Contact: International Medical Services for Health, MotherNet America Program, 45449 Severn Way, Suite 161, Sterling, VA 20166-8918, Telephone: (703) 444-4477 Secondary Telephone: (800) 521-1175 Fax: (703) 444-4471 $15.00 plus $6.00 shipping for 1-5 books; prepayment required.

Keywords: Budgets, Fundraising, Guidelines, Home visiting, Interagency cooperation, Medicaid, Needs assessment, Program development, Program evaluation, Resource mothers, Training programs

Ferguson J. 1993. The grants development kit. Alexandria, VA: Capitol Publications, ca. 100 pp.

Annotation: This manual includes a set of forms, charts, outlines, checklists, tips, and strategies to streamline the grantseeking process. Sections cover the following topics: developing project ideas, researching funders, preparing to write proposals, writing proposals, and completing and submitting proposals.

Contact: Aspen Publishers, 76 Ninth Avenue, Seventh Floor, New York, NY 10011, Telephone: (800) 234-1660 Secondary Telephone: (212) 771-0600 Contact Phone: (800) 655-5597 Fax: (212) 771-0885 E-mail: Web Site: http://www.aspenpublishers.com $45.00 plus $3 shipping and handling.

Keywords: Development, Fundraising, Grants, Proposal writing

Brindis CD with Pittman K, Reyes P, Adams-Taylor S. 1991. Adolescent pregnancy prevention: A guidebook for communities. Palo Alto, CA: Stanford Health Promotion Resource Center, 279 pp.

Annotation: This book was written for agencies and community groups working in the field of adolescent pregnancy. It includes a description of the problem and provides a step-by-step guide for planning a successful program. Action steps described include: coalition building, fund raising, needs assessment, impact evaluation, and developing strategies to implement plans. The book also contains a resource directory, charts, and worksheets.

Contact: Stanford Health Promotion Resource Center, Stanford University School of Medicine, Hoover Pavilion, Mail Code 5705, 211 Quarry Road, Ground Floor , Stanford, CA 94305-5705, Telephone: (650) 725-4406 Fax: (650) 498-4828 Web Site: http://hip.stanford.edu/community-outreach/hprc.html Available in libraries.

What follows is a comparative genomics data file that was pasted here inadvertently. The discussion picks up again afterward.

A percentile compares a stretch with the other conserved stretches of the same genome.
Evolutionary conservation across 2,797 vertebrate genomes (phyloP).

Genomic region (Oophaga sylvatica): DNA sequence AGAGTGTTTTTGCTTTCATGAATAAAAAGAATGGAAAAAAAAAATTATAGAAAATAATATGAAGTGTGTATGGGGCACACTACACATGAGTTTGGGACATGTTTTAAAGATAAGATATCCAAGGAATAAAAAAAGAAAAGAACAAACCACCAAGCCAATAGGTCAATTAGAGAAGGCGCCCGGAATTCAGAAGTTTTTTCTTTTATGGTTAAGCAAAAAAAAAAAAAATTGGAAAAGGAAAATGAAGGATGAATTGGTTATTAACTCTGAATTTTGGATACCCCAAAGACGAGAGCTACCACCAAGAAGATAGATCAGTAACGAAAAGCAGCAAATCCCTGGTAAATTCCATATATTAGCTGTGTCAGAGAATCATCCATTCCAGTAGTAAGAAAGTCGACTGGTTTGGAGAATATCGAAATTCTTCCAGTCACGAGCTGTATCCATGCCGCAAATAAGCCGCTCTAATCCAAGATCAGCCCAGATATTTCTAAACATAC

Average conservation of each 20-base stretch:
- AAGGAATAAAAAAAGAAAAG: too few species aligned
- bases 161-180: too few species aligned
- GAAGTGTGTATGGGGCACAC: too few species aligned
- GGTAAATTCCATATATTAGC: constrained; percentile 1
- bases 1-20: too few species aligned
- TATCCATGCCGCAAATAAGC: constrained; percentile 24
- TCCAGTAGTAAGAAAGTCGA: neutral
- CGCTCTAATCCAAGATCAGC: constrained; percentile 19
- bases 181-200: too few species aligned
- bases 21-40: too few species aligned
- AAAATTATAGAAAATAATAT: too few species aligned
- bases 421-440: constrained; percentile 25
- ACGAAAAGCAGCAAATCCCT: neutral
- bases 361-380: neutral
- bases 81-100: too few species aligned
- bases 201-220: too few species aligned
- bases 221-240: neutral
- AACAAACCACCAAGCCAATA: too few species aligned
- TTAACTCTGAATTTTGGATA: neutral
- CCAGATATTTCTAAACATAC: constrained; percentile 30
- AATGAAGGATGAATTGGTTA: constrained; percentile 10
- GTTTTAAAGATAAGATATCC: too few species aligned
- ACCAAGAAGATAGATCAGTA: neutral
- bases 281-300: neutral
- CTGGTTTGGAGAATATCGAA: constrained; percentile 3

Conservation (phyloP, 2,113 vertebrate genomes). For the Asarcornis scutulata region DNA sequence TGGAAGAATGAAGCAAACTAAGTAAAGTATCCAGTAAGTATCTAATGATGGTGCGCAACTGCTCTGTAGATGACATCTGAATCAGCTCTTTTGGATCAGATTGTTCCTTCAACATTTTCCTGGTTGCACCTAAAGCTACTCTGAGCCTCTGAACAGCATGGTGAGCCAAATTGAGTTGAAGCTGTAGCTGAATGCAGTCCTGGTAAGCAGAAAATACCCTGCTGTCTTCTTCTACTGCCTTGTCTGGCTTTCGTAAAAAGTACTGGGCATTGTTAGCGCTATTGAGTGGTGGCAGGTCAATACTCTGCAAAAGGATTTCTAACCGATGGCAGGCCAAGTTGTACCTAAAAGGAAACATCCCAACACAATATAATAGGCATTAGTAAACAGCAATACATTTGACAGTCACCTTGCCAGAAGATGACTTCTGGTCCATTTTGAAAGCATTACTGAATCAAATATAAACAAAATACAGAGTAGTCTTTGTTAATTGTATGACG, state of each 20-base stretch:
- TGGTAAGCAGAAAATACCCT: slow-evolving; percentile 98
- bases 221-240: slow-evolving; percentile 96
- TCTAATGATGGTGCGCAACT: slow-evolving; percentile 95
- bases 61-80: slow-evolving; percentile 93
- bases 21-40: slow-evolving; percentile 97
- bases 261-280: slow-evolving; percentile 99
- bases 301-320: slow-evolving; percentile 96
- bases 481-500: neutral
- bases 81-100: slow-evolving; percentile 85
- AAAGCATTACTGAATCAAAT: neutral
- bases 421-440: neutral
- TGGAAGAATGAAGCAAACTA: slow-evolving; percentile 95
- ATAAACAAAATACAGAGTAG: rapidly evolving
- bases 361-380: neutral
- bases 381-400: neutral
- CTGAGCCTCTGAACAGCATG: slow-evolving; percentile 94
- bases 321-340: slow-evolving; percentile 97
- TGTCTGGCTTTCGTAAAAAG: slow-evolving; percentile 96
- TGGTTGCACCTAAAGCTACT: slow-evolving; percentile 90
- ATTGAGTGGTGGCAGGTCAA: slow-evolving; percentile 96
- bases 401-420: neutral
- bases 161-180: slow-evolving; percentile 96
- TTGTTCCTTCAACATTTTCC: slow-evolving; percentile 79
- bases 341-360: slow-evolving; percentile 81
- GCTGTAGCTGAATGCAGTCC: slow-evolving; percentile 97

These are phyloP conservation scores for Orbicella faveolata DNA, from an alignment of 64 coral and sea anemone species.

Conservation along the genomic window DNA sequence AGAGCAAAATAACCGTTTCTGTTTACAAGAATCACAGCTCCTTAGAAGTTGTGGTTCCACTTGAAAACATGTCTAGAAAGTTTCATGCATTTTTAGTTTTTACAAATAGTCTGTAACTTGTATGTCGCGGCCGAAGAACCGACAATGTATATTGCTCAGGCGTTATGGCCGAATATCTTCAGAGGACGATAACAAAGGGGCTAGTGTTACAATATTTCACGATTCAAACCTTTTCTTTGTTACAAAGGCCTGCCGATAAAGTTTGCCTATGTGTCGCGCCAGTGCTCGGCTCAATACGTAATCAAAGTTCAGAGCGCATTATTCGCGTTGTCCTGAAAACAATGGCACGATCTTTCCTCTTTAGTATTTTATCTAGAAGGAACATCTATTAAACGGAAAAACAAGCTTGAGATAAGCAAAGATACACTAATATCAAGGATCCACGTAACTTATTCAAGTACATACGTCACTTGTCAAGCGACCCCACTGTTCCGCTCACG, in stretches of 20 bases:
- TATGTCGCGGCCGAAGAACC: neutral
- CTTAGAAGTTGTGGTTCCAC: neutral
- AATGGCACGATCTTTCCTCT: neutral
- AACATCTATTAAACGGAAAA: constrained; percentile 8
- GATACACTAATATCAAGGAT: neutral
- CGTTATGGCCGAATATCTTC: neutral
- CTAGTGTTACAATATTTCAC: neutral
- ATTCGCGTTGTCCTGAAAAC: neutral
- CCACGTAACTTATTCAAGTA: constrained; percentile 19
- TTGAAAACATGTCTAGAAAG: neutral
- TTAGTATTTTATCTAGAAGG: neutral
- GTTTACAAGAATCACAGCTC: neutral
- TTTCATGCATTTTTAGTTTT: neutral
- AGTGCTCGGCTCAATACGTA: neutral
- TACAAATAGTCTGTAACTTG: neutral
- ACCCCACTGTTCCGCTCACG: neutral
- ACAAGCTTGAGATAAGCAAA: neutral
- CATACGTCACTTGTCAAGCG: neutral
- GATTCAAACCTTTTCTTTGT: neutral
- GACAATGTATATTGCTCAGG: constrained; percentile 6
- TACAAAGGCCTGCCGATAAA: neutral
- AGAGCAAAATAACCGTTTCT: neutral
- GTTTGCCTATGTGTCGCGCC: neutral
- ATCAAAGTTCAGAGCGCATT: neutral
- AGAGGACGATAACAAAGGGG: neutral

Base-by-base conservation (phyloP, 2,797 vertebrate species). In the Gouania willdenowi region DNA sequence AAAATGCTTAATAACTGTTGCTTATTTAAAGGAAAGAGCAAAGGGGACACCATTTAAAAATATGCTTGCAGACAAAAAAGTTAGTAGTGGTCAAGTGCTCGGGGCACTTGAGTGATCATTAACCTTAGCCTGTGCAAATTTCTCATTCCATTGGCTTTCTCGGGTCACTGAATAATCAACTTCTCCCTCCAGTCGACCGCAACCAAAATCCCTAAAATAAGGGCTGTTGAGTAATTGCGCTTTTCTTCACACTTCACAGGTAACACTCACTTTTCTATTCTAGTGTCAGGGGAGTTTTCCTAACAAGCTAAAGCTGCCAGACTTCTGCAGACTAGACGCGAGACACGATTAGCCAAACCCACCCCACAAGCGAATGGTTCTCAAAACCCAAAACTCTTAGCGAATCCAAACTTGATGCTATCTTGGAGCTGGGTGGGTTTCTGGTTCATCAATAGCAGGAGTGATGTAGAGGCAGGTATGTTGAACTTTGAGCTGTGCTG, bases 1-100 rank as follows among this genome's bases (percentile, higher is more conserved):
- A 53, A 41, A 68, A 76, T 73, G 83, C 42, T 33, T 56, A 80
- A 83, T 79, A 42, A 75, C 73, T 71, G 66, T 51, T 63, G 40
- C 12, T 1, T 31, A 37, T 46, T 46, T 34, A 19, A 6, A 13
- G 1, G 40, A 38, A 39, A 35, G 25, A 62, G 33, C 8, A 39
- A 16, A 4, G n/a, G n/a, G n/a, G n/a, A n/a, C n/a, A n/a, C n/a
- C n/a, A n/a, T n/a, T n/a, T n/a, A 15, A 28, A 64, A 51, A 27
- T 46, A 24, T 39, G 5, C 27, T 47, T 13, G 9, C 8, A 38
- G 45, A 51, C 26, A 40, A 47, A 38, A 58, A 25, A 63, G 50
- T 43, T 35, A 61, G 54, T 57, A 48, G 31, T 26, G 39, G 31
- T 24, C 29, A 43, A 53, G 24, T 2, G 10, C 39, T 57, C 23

Keywords: Adolescent health, Adolescent pregnancy, Coalitions, Evaluation, Fundraising, Needs assessment, Program planning

Siemon D. 1990. Creative sources of funding for programs for homeless families. Washington, DC: Georgetown University Child Development Center, Child and Adolescent Service Support Program Technical Assistance Center, 112 pp.

Annotation: The purpose of this publication is to inform organizations working with homeless families about some potential sources of funding for their programs and to briefly describe the benefits available to homeless families. The focus throughout is exclusively on services and not on housing. While not exhaustive, this book will guide the reader to the major resources available through the federal government and the private sector. It also discusses successful fundraising strategies used by homeless providers and includes a few creative ideas for special fundraising events. The publication includes an annotated bibliography and an annotated address list of useful organizations.

Contact: Georgetown University Center for Child and Human Development, Box 571485, Washington, DC 20057-1485, Telephone: (202) 687-5503 Secondary Telephone: (202) 687-5000 Contact Phone: (202) 338-1831 Fax: (202) 687-8899 E-mail: gucdc@georgetown.edu Web Site: http://gucchd.georgetown.edu Available from the website.

Keywords: Families, Financing, Fundraising, Homeless persons

   

This project is supported by the Health Resources and Services Administration (HRSA) of the U.S. Department of Health and Human Services (HHS) under grant number U02MC31613, MCH Advanced Education Policy, $3.5 M. This information or content and conclusions are those of the author and should not be construed as the official position or policy of, nor should any endorsements be inferred by HRSA, HHS or the U.S. Government.